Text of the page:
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UNLV ends bad year with big rivals

HONOLULU — The football season became a lost cause weeks ago, the coach’s job is anything but secure, and the stability of the program is again in question.

So if UNLV’s players were going to check out on what little remains of the season, it wouldn’t be a big surprise.

Except the Rebels finish against opponents that should get their full attention.

They play their two biggest rivals, beginning with today’s 8 p.m. PST game against Hawaii at Aloha Stadium. UNLV returns home next weekend to face UNR.

And in Hawaii, the Rebels go against what is the hometown team for many of its players.

“This is kind of like our bowl game,” said safety Peni Vea, who is from Hawaii. “The last two games, both these teams are rivals to us, so we’re going to treat it the same way as we do any other game, but even more. We don’t have anything to play for except for our own pride, and against our rivals, we don’t want to go out (losing).

“Plus, we’re playing in front of people (at Hawaii) we know, we grew up with. We want to represent the team as well as ourselves.”

How the Rebels (2-9, 1-5 Mountain West) finish should go a long way in determining whether coach Bobby Hauck returns for a sixth season. If they lose to Hawaii (3-8, 2-4) and UNR (6-4, 3-3), that will be their fourth two-win season under Hauck. Even a clean sweep of those two games isn’t a guarantee he would return, though the chances would figure to increase significantly.

For now, though, the focus for UNLV is on beating Hawaii, and that is not an easy task. The Rebels are 10½-point underdogs, and they have lost their previous three trips to Hawaii by an average score of 50-15.

“We’ve gotten the best of them over the past couple of years here in Las Vegas, but when we’ve gone over there, they’ve beaten us and beaten us pretty soundly,” Hauck said. “We have to be tuned in to them to what’s going on and be ready for them to come after us.”

In hopes of putting the previous struggles at Hawaii in the past, Hauck altered UNLV’s travel plans to make this more of a typical get-in, get-out trip.

The Rebels also are staying in tourist-heavy Waikiki Beach as opposed to the usual digs in the more remote North Shore.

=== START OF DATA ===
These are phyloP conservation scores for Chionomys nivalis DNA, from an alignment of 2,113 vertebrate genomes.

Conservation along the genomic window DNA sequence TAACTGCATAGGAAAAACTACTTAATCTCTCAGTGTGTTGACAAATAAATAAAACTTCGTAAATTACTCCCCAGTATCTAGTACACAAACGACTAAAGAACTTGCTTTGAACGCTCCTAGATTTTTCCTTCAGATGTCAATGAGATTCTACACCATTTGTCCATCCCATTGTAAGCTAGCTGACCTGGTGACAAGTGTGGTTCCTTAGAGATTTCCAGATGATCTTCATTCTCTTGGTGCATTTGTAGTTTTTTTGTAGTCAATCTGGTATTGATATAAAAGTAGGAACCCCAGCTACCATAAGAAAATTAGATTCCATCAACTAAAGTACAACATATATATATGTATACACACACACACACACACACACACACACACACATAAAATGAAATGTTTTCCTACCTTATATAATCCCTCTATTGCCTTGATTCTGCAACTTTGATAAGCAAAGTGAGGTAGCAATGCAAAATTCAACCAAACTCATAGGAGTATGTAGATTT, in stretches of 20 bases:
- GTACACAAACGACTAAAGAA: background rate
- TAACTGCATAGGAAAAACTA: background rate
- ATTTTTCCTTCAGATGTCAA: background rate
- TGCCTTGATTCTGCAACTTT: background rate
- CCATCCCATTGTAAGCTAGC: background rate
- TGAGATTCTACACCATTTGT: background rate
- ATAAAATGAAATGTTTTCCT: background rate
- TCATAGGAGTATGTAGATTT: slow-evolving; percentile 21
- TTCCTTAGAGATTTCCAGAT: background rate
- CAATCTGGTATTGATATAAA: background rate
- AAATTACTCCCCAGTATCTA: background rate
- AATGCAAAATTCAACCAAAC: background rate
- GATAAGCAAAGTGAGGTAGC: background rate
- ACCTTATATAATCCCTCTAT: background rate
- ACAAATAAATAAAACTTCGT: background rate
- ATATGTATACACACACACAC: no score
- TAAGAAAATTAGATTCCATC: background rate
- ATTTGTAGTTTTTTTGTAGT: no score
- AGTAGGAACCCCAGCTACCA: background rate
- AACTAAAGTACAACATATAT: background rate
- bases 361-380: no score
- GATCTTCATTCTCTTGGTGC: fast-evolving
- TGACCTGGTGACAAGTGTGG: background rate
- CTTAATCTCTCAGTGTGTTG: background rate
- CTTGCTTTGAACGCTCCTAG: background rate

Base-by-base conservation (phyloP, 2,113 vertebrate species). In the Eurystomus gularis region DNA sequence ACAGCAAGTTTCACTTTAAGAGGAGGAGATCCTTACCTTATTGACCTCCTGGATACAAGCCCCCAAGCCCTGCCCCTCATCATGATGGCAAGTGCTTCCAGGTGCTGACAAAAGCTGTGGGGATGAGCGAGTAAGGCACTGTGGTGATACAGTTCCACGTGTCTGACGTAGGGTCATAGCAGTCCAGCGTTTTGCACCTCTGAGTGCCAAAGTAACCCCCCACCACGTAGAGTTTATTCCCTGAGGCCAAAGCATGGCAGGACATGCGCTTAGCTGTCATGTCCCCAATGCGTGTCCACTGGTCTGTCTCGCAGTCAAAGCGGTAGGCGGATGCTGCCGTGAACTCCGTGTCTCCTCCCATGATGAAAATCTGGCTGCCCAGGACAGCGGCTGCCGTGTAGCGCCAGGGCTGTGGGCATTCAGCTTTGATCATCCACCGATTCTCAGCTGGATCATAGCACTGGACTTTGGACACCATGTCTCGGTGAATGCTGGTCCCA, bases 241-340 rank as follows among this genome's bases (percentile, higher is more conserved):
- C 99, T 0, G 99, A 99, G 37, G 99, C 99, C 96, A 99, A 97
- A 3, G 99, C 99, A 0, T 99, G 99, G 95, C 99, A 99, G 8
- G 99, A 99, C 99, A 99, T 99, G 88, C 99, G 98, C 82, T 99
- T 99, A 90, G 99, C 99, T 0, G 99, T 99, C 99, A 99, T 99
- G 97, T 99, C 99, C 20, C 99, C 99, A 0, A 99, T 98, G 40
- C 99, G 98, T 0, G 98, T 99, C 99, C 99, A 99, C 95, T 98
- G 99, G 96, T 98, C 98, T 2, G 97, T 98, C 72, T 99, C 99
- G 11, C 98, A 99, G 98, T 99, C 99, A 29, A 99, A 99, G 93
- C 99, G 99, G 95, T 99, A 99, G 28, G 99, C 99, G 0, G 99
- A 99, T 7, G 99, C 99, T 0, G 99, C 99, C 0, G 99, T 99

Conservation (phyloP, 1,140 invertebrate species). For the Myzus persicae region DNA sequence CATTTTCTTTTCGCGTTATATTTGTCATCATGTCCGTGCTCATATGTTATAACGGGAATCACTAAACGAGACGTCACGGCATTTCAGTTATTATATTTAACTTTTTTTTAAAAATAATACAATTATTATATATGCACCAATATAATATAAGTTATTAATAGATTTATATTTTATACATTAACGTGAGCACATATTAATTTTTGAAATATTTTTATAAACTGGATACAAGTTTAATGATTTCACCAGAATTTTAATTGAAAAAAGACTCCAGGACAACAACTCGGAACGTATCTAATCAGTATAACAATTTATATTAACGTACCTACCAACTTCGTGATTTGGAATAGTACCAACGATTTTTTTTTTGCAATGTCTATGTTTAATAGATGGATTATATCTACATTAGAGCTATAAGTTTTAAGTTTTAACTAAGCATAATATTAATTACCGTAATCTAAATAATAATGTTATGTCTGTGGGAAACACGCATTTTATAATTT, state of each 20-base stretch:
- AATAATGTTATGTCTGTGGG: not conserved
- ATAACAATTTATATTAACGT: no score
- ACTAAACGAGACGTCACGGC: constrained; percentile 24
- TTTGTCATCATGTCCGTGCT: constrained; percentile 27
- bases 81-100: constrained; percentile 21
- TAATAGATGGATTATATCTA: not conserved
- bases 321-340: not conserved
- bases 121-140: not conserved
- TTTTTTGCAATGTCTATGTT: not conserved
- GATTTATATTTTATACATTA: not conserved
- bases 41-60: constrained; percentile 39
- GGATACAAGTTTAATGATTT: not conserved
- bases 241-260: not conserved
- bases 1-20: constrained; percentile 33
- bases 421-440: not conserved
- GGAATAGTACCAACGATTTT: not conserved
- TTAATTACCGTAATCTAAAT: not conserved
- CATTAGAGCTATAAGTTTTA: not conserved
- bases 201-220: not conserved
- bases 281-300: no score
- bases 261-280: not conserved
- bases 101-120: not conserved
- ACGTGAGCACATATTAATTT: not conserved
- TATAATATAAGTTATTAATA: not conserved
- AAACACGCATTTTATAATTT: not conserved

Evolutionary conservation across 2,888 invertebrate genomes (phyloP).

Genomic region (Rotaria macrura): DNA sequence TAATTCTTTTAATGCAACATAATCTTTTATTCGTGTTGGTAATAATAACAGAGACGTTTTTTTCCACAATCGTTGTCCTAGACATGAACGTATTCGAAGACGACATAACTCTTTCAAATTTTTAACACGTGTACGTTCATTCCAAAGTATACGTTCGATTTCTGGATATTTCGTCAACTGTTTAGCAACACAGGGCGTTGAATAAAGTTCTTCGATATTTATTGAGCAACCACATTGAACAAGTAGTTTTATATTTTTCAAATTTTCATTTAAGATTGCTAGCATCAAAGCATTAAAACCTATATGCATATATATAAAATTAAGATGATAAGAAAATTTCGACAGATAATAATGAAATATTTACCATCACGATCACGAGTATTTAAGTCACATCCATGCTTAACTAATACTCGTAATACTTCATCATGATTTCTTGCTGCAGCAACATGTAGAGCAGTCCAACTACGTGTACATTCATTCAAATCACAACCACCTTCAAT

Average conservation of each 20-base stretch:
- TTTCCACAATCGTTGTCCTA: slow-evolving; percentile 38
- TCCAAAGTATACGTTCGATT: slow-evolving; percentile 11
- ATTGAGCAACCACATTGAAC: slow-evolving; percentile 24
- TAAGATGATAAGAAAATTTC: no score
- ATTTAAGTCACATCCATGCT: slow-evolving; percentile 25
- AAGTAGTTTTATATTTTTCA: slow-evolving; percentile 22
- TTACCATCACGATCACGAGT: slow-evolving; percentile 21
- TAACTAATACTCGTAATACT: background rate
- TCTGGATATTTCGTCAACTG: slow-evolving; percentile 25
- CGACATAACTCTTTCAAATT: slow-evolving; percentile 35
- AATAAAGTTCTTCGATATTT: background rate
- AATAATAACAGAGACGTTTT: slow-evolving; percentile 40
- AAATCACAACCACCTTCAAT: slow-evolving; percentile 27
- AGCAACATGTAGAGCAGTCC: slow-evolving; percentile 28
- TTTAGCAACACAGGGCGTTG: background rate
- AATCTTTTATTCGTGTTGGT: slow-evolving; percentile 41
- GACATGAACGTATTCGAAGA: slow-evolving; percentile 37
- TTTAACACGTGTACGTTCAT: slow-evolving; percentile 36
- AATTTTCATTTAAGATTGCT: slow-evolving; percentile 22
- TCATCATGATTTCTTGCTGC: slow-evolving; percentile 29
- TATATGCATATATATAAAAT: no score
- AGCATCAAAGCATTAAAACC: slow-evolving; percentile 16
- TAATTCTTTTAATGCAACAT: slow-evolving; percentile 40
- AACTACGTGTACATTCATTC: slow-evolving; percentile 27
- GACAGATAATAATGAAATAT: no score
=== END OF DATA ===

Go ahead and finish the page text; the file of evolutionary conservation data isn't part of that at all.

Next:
The last time they stayed at Waikiki, in 2000, the Rebels won 34-32.

If they repeat history tonight, it probably will be because of their running game. The ground game, in fact, should be the path to success for both teams.

For UNLV, running the ball could be out of necessity. Quarterback Blake Decker might not start because of several injuries, including to his hip and neck. Even if he’s a go, he won’t be at full strength.

“He’s banged up head to toe, pretty much,” Hauck said.

Backup Jared Lebowitz has come off the bench the past two games, and he might be in the starting lineup this time.

With such uncertainty at quarterback, this could be another opportunity for running back Shaquille Murray-Lawrence, who has rushed for at least 125 yards in two of the past three games.

Hawaii is susceptible against the run, giving up 183.5 yards per game.

But UNLV is even worse, allowing 278.5 yards. Given the Rainbow Warriors’ weakness in the passing game — quarterback Ikaika Woolsey has completed just 49.2 percent of his throws — that is even more reason to count on a heavy dose of Hawaii running back Joey Iosefa.

Much was expected of Iosefa before the season, but he missed four games to a foot injury and was suspended for three others. He has rushed for 329 yards in his four starts and leads the team with six touchdowns.

Trying to salvage something of the season wasn’t what the Rebels envisioned when in August they went through double-practice sessions in Ely. They were hoping to become the first UNLV team to make back-to-back bowls, and optimism was high.

But the Rebels have reached this low point, and they at least go out against Hawaii and UNR.

Before they can think about keeping the Fremont Cannon red next week, the Rebels must figure out a way to beat the Rainbow Warriors in a place that has been anything but a tropical haven for them.

“The five- or six-hour flight for anyone is pretty jet-lagging,” said wide receiver Maika Mataele, who like Vea is from Hawaii. “At Hawaii, their fans are really, really great, especially at home. But for us, we’ve had a difficult time. We’ve got to execute when we go down there.

“We can get the win.”

Contact reporter Mark Anderson at manderson@reviewjournal.com or 702-387-2914. Follow him on Twitter: @markanderson65.

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